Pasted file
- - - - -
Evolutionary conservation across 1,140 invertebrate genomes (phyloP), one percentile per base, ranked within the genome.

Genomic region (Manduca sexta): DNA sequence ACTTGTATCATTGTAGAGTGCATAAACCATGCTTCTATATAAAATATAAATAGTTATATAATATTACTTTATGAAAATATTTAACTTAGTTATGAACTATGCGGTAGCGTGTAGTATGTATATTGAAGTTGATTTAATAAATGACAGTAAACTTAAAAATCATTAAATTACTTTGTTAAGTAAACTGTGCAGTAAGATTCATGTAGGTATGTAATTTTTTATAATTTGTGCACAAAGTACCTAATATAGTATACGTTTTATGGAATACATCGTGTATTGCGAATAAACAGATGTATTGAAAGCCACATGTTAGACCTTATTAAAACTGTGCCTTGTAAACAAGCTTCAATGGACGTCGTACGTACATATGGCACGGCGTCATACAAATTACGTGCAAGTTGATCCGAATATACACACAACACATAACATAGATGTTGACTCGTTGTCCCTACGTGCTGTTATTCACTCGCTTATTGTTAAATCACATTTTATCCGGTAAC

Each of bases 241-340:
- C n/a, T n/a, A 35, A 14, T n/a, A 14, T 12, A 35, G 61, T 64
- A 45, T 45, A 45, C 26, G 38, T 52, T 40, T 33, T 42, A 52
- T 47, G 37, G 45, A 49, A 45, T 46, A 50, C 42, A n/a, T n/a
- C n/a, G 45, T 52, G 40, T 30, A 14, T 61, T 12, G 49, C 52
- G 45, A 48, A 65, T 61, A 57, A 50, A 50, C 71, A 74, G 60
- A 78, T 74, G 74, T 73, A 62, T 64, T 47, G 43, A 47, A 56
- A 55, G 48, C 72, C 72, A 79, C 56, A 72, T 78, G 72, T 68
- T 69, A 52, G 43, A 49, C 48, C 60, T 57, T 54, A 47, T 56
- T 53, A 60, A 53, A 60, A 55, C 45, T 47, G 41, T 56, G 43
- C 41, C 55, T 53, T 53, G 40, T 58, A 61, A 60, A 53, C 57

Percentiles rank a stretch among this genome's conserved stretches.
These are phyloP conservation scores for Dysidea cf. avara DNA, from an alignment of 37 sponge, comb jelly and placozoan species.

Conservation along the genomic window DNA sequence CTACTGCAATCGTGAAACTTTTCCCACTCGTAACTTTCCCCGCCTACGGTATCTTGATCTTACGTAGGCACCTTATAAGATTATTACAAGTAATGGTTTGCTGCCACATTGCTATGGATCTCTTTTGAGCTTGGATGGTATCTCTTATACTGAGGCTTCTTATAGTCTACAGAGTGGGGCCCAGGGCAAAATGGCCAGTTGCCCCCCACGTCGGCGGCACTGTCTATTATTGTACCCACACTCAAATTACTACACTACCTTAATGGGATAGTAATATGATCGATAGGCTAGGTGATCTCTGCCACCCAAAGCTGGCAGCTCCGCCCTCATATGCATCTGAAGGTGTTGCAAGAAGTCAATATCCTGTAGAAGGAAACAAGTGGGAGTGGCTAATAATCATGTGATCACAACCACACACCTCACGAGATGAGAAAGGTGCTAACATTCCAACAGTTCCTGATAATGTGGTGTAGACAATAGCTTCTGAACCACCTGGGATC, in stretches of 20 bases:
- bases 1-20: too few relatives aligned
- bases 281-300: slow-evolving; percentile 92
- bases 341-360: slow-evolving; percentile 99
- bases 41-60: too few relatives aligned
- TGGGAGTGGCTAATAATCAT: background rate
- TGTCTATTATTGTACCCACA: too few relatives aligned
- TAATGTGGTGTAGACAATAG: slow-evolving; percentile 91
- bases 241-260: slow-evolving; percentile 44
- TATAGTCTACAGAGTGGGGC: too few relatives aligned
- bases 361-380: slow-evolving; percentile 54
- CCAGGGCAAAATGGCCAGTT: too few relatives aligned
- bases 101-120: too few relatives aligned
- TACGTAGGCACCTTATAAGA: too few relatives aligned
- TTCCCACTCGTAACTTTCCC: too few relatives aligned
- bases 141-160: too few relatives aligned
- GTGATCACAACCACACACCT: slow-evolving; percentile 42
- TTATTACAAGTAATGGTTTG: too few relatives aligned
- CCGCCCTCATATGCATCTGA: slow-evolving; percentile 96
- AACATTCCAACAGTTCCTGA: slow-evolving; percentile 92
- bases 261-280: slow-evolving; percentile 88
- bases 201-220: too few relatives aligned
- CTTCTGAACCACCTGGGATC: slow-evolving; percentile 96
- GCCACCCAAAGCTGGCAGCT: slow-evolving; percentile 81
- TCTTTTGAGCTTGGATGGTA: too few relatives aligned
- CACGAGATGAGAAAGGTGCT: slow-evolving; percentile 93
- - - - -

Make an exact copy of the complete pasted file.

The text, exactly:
Evolutionary conservation across 1,140 invertebrate genomes (phyloP), one percentile per base, ranked within the genome.

Genomic region (Manduca sexta): DNA sequence ACTTGTATCATTGTAGAGTGCATAAACCATGCTTCTATATAAAATATAAATAGTTATATAATATTACTTTATGAAAATATTTAACTTAGTTATGAACTATGCGGTAGCGTGTAGTATGTATATTGAAGTTGATTTAATAAATGACAGTAAACTTAAAAATCATTAAATTACTTTGTTAAGTAAACTGTGCAGTAAGATTCATGTAGGTATGTAATTTTTTATAATTTGTGCACAAAGTACCTAATATAGTATACGTTTTATGGAATACATCGTGTATTGCGAATAAACAGATGTATTGAAAGCCACATGTTAGACCTTATTAAAACTGTGCCTTGTAAACAAGCTTCAATGGACGTCGTACGTACATATGGCACGGCGTCATACAAATTACGTGCAAGTTGATCCGAATATACACACAACACATAACATAGATGTTGACTCGTTGTCCCTACGTGCTGTTATTCACTCGCTTATTGTTAAATCACATTTTATCCGGTAAC

Each of bases 241-340:
- C n/a, T n/a, A 35, A 14, T n/a, A 14, T 12, A 35, G 61, T 64
- A 45, T 45, A 45, C 26, G 38, T 52, T 40, T 33, T 42, A 52
- T 47, G 37, G 45, A 49, A 45, T 46, A 50, C 42, A n/a, T n/a
- C n/a, G 45, T 52, G 40, T 30, A 14, T 61, T 12, G 49, C 52
- G 45, A 48, A 65, T 61, A 57, A 50, A 50, C 71, A 74, G 60
- A 78, T 74, G 74, T 73, A 62, T 64, T 47, G 43, A 47, A 56
- A 55, G 48, C 72, C 72, A 79, C 56, A 72, T 78, G 72, T 68
- T 69, A 52, G 43, A 49, C 48, C 60, T 57, T 54, A 47, T 56
- T 53, A 60, A 53, A 60, A 55, C 45, T 47, G 41, T 56, G 43
- C 41, C 55, T 53, T 53, G 40, T 58, A 61, A 60, A 53, C 57

Percentiles rank a stretch among this genome's conserved stretches.
These are phyloP conservation scores for Dysidea cf. avara DNA, from an alignment of 37 sponge, comb jelly and placozoan species.

Conservation along the genomic window DNA sequence CTACTGCAATCGTGAAACTTTTCCCACTCGTAACTTTCCCCGCCTACGGTATCTTGATCTTACGTAGGCACCTTATAAGATTATTACAAGTAATGGTTTGCTGCCACATTGCTATGGATCTCTTTTGAGCTTGGATGGTATCTCTTATACTGAGGCTTCTTATAGTCTACAGAGTGGGGCCCAGGGCAAAATGGCCAGTTGCCCCCCACGTCGGCGGCACTGTCTATTATTGTACCCACACTCAAATTACTACACTACCTTAATGGGATAGTAATATGATCGATAGGCTAGGTGATCTCTGCCACCCAAAGCTGGCAGCTCCGCCCTCATATGCATCTGAAGGTGTTGCAAGAAGTCAATATCCTGTAGAAGGAAACAAGTGGGAGTGGCTAATAATCATGTGATCACAACCACACACCTCACGAGATGAGAAAGGTGCTAACATTCCAACAGTTCCTGATAATGTGGTGTAGACAATAGCTTCTGAACCACCTGGGATC, in stretches of 20 bases:
- bases 1-20: too few relatives aligned
- bases 281-300: slow-evolving; percentile 92
- bases 341-360: slow-evolving; percentile 99
- bases 41-60: too few relatives aligned
- TGGGAGTGGCTAATAATCAT: background rate
- TGTCTATTATTGTACCCACA: too few relatives aligned
- TAATGTGGTGTAGACAATAG: slow-evolving; percentile 91
- bases 241-260: slow-evolving; percentile 44
- TATAGTCTACAGAGTGGGGC: too few relatives aligned
- bases 361-380: slow-evolving; percentile 54
- CCAGGGCAAAATGGCCAGTT: too few relatives aligned
- bases 101-120: too few relatives aligned
- TACGTAGGCACCTTATAAGA: too few relatives aligned
- TTCCCACTCGTAACTTTCCC: too few relatives aligned
- bases 141-160: too few relatives aligned
- GTGATCACAACCACACACCT: slow-evolving; percentile 42
- TTATTACAAGTAATGGTTTG: too few relatives aligned
- CCGCCCTCATATGCATCTGA: slow-evolving; percentile 96
- AACATTCCAACAGTTCCTGA: slow-evolving; percentile 92
- bases 261-280: slow-evolving; percentile 88
- bases 201-220: too few relatives aligned
- CTTCTGAACCACCTGGGATC: slow-evolving; percentile 96
- GCCACCCAAAGCTGGCAGCT: slow-evolving; percentile 81
- TCTTTTGAGCTTGGATGGTA: too few relatives aligned
- CACGAGATGAGAAAGGTGCT: slow-evolving; percentile 93